Season of Lent

Photo: rangizzz /

Traditionally the words used when distributing ashes on Ash Wednesday are: “remember you are dust, and unto dust you shall return”.    In the past, that was the way we always began the penitential season of Lent, a season of prayer, fasting and abstinence, and self-sacrifice.   We were to ready ourselves for Easter by becoming holier people, preparing for the Paschal promise of salvation.  We began the season with a reminder of death.  It was a view based on a theology of God’s justice and our unworthiness, and the result was a self-focused although sincere faith.

Today, science has taught us to become cosmic in our theology.  While Genesis still rightly reminds us that in the beginning the creative Spirit / Breath of God hovered over the waters, we now know that there occurred a great flaring forth – what scientists regrettably named “the big bang”.   The birth of an evolutionary universe tells of ongoing action.  Stars continue to birth, age and explode.    And at one point, all was in place for life. Therefore, some authors poetically say that the Ash Wednesday blessing should be: “remember you are star dust …”

The mystery of the universe is awe-inspiring and yet it pales in comparison to the mystery of a present, immanent, creative God who expresses God’s life within creation.  We believe that God exists, creates, gives life, and is present to and lives within all that is.  The new cosmology tells us that the elements and energies of the universe are interconnected, relational, evolving, and accelerating. The current Theology finds the fullness of God present in creation.

Today as we prepare to enter Lent it is good to draw on that theology based on the new cosmology and to look again at the long-established practices of penance.

  • When I fast, or resolve to eat healthier with fewer desserts, I must remember and pray with gratitude for the farmers who planted and harvested my food. I must thank the migrants who picked it and those who preserve seeds so that I may eat again.  I must marvel at the contribution of the soil and water and sunlight and resolve to actively preserve earth.  I must celebrate the shopkeeper and the cook as I savor a Lenten meal.  Fasting now leads to prayer and the desire for connection, it is a different kind of hunger.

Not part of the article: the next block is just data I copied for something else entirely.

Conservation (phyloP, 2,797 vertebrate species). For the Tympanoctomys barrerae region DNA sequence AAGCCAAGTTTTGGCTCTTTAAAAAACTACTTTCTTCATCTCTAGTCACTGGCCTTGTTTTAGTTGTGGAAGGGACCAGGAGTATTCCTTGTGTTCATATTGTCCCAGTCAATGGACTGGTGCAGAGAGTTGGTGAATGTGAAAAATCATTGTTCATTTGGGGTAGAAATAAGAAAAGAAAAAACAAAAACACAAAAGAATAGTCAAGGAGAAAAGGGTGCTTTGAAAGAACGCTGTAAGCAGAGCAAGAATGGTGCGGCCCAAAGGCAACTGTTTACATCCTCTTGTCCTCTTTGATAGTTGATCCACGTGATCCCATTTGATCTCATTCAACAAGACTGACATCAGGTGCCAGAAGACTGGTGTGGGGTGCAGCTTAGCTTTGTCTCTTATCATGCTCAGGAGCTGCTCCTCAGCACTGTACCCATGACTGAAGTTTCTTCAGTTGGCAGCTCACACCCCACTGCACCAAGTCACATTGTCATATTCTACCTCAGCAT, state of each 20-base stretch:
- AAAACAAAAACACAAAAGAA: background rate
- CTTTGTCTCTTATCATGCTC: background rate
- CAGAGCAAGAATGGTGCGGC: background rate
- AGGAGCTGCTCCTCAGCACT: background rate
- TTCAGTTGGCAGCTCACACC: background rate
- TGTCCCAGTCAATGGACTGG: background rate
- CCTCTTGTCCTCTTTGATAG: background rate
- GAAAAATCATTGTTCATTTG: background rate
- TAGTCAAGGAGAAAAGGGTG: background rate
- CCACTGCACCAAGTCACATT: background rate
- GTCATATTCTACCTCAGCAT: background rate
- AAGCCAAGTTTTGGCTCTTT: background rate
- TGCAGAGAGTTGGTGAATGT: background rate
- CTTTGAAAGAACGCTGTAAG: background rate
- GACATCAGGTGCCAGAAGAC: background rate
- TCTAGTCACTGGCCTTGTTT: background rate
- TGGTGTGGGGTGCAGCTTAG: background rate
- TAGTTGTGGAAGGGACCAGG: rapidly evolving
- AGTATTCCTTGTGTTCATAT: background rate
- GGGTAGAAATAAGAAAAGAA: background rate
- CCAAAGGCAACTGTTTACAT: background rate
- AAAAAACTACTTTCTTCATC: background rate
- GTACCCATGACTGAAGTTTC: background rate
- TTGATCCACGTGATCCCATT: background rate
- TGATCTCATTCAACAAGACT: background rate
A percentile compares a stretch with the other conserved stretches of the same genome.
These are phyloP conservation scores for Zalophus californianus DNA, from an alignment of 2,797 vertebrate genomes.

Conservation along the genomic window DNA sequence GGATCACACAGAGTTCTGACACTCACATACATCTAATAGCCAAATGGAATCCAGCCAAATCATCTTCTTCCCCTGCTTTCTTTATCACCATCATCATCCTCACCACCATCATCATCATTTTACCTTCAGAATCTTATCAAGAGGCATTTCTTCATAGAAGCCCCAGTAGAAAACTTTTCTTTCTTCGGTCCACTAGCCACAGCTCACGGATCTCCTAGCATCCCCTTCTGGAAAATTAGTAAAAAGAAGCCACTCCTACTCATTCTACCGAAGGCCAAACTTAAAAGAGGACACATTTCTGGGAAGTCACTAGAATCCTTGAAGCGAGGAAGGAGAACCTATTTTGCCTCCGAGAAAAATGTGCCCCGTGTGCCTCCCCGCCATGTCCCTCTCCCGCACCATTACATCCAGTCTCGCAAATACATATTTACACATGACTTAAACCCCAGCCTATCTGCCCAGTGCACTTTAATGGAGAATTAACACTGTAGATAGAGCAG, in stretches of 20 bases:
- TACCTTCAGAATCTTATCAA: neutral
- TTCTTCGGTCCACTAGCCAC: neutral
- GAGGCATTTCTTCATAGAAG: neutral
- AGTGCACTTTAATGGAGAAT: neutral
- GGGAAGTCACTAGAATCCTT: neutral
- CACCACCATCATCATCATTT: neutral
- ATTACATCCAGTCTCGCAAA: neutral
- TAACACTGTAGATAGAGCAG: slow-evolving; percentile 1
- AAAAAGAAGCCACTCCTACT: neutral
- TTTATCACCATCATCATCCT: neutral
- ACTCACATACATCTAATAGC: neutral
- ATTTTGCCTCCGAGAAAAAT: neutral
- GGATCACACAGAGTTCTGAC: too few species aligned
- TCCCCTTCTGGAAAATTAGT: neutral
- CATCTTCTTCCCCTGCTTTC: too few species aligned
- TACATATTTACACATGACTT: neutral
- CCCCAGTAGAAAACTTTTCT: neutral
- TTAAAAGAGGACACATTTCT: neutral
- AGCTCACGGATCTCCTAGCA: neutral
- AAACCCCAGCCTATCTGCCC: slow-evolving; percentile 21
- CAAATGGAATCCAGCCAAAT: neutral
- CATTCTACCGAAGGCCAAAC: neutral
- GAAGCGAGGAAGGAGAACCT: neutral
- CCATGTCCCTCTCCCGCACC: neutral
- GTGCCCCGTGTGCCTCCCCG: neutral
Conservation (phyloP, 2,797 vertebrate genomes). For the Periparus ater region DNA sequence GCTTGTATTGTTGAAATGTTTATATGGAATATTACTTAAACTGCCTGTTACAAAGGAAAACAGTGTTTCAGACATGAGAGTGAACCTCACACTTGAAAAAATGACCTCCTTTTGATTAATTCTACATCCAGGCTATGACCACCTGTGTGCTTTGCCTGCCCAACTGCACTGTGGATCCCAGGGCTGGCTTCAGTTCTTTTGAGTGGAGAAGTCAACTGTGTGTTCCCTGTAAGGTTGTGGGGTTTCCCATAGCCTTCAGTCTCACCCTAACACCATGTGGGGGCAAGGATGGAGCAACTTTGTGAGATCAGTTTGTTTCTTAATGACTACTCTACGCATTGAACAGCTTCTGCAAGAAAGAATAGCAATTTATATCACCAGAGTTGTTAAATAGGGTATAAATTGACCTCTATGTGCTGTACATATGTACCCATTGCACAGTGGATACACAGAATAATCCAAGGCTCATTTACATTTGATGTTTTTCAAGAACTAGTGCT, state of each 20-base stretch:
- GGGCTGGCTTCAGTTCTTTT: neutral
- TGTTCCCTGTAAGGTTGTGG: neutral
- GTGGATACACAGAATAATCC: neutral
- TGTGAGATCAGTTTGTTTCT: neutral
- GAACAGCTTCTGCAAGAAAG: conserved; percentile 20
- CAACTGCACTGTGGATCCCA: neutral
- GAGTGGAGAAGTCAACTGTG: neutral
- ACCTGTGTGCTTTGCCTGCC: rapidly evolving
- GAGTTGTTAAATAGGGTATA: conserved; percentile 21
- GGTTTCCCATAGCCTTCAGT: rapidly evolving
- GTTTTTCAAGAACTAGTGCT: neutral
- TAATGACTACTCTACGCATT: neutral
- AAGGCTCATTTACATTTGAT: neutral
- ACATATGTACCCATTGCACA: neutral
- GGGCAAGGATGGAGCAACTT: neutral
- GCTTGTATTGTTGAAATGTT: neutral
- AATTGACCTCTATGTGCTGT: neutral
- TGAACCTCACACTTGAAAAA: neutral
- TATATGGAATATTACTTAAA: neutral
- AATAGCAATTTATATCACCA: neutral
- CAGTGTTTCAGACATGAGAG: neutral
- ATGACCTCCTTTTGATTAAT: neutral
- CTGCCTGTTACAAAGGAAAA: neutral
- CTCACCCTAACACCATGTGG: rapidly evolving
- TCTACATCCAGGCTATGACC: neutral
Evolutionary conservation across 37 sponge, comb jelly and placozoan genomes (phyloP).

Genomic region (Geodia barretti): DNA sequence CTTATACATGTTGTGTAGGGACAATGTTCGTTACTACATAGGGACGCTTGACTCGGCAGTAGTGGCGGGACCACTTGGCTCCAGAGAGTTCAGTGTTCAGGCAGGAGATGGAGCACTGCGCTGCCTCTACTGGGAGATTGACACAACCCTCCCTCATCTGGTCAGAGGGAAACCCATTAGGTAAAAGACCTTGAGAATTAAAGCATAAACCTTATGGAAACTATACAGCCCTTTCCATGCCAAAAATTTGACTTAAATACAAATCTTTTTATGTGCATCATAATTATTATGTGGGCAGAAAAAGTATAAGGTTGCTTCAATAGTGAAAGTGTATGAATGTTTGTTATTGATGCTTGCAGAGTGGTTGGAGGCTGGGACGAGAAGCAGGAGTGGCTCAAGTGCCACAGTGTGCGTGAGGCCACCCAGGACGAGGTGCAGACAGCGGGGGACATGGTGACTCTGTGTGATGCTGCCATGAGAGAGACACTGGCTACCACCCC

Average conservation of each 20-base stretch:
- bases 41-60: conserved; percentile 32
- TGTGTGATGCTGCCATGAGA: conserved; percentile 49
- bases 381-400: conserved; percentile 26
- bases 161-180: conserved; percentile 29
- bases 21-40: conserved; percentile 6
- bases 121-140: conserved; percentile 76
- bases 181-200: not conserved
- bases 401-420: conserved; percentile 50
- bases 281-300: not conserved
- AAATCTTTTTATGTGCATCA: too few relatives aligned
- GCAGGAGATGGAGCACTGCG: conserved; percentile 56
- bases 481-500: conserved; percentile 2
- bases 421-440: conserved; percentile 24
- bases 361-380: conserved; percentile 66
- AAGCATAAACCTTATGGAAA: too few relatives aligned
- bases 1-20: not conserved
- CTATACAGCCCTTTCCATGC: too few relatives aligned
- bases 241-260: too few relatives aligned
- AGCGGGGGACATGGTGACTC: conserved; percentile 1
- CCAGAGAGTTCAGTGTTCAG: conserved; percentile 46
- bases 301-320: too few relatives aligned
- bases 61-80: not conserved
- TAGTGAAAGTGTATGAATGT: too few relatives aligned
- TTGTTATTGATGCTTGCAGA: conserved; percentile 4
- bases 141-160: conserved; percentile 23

• When I abstain, I must remember the cost to earth by the large factory farms and the overuse of water. I must sorrow for the animals who are caged, space-restricted, and simply considered from the viewpoint of quantity and profit.  I must not support progress that debilitates or extinguishes other lifeforms.
  • When I pray, I must stand in awe of a God who breathes life into me, who speaks to me through my sisters and brothers, and who amazes and silences me with the beauty of creation. I must welcome a God who belongs to and is in all that exists. I must become conscious that all creation is sacred and calls me to prayer.   When we pray, we must not adhere to old forms and old consciousness. Ilia Delio tells us that we must enter into and embrace mystery, seeking the God inside,  We need to learn to let go in order to become.
  • When I make small acts of self-sacrifice I must see myself as interconnected, interdependent, and in relationship with earth community. After all, we are one global human family and my overindulgence, careless waste, and lack of care robs those who are poor and marginalized.  I must become respectful and globally conscious.

Lent is still a penitential season.  But a current theology based on a new truth informs our prayer and practices.  It is still wise to ready ourselves for Easter by becoming holier people, but our understanding of holiness is redefined and it is no longer a singular, self-focused reality.   We stand in silence and awe before the mystery of creation which speaks the mystery of God.   The Resurrection testifies to it.

Karen Rossman


Reflections celebrated on Sundays during this holy Season of Lent will be found under Scriptural Reflections.



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